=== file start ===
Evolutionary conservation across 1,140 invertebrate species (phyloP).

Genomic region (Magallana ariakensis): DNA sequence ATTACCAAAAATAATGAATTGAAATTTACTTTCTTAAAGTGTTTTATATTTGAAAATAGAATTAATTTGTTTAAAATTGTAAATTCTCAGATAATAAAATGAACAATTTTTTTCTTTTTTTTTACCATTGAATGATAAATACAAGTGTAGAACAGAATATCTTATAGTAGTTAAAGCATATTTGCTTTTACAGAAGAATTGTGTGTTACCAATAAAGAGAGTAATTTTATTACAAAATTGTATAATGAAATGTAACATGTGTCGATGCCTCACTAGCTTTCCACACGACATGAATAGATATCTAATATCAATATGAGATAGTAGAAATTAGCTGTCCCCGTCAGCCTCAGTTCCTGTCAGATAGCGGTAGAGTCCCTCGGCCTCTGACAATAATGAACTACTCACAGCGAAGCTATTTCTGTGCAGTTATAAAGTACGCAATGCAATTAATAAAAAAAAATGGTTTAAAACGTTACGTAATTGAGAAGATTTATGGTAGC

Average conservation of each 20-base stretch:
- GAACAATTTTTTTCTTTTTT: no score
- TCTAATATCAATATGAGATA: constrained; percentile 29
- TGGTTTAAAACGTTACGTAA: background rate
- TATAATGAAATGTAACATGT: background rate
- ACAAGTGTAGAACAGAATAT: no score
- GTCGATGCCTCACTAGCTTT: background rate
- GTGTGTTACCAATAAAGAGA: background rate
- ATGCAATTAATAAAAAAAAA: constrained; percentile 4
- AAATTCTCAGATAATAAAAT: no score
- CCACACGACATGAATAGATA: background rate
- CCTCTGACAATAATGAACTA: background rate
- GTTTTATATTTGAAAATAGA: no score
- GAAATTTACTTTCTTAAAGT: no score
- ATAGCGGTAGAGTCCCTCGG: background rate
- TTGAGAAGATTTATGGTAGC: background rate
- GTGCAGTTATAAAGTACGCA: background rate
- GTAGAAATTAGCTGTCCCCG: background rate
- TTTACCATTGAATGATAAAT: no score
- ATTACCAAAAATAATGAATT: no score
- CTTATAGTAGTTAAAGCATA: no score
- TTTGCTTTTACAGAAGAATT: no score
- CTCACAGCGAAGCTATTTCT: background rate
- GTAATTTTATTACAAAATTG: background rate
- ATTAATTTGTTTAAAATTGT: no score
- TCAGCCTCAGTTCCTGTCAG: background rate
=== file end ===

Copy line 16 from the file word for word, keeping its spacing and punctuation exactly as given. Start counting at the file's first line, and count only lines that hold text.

- GAAATTTACTTTCTTAAAGT: no score